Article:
UN food agency resumes aid for Syria refugees in Jordan
GENEVA - The UN food agency said Tuesday it had resumed assistance to hundreds of thousands of Syrian refugees in Jordan, a month after suspending aid over a lack of funds.
"We stopped assistance in September because we did not have the money," said Jonathan Campbell, the World Food Programme's emergency coordinator for Syrian refugees in Jordan.
"The good news now is that we have been able to improve what we were doing," he told a news conference.
"We are currently feeding this month 212,000 people in the extremely vulnerable category, and 226,000 vulnerable people but not as vulnerable as the first group," he said.
Campbell said the programme covers the needs of 85 percent of people registered as refugees in the country.
The United Nations refugee agency UNHCR estimates that more than four million Syrians have fled the civil war that has ravaged their country and reportedly killed more than 250,000 people.
In September, WFP said it had ceased assistance to 229,000 refugees in neighbouring Jordan.
"We need $15 million each month to continue what we are doing," said Campbell, adding that funds were available until January.
The kingdom says it has taken in 1.4 million Syrians fleeing the war but the UNHCR puts the figure at 600,000.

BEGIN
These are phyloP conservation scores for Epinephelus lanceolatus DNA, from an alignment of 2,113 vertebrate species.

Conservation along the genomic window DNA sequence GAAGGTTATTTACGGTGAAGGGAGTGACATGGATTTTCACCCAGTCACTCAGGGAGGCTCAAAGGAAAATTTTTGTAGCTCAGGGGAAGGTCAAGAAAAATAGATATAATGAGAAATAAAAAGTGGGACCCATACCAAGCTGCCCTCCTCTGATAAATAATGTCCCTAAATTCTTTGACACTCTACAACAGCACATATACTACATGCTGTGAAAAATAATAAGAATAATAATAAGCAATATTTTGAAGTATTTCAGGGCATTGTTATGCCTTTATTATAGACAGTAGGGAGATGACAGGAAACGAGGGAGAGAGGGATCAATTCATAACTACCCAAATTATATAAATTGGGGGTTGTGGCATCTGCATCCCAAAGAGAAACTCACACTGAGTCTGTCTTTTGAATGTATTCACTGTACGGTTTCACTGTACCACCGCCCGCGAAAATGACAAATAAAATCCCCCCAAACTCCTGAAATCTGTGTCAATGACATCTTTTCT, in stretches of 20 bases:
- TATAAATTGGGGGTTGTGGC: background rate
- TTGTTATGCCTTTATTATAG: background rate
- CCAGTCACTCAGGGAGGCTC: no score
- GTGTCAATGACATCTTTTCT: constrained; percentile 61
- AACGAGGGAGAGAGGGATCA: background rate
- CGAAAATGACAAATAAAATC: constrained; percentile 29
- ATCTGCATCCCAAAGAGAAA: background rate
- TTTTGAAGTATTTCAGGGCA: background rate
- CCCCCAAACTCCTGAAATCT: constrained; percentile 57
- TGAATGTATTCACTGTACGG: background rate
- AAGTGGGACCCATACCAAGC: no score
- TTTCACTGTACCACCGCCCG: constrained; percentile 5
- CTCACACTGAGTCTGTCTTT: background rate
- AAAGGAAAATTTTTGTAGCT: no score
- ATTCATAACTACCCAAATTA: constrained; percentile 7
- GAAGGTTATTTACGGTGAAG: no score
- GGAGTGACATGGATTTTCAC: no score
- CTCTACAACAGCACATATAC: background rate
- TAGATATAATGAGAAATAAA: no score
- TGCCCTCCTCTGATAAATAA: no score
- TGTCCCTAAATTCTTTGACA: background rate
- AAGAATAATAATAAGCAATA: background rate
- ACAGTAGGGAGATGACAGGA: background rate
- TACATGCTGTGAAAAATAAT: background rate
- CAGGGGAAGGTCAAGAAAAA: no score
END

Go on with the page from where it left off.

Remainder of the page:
Around 80 percent of Syrians in Jordan live outside camps.
Campbell told the news conference that 2,000 refugees had stopped collecting food vouchers since September, presumably because they returned home or left Jordan for Europe.
In addition, he said, "95,000 people have been excluded either because they do not need assistance or because they left Jordan".
He said a survey was conducted among 89 Syrian families who stopped receiving assistance last month "to get an idea of the impact of these cuts in assistance."
Thirty-six percent of respondents said they would try to stay in Jordan while almost half said they would consider leaving the kingdom.
Of those considering leaving, 20 percent said they would try to travel to Europe while 26 percent said they would head back home to Syria.
The UNHCR said Tuesday that more than 700,000 refugees and migrants have reached Europe's Mediterranean shores so far this year, more than half of them from Syria.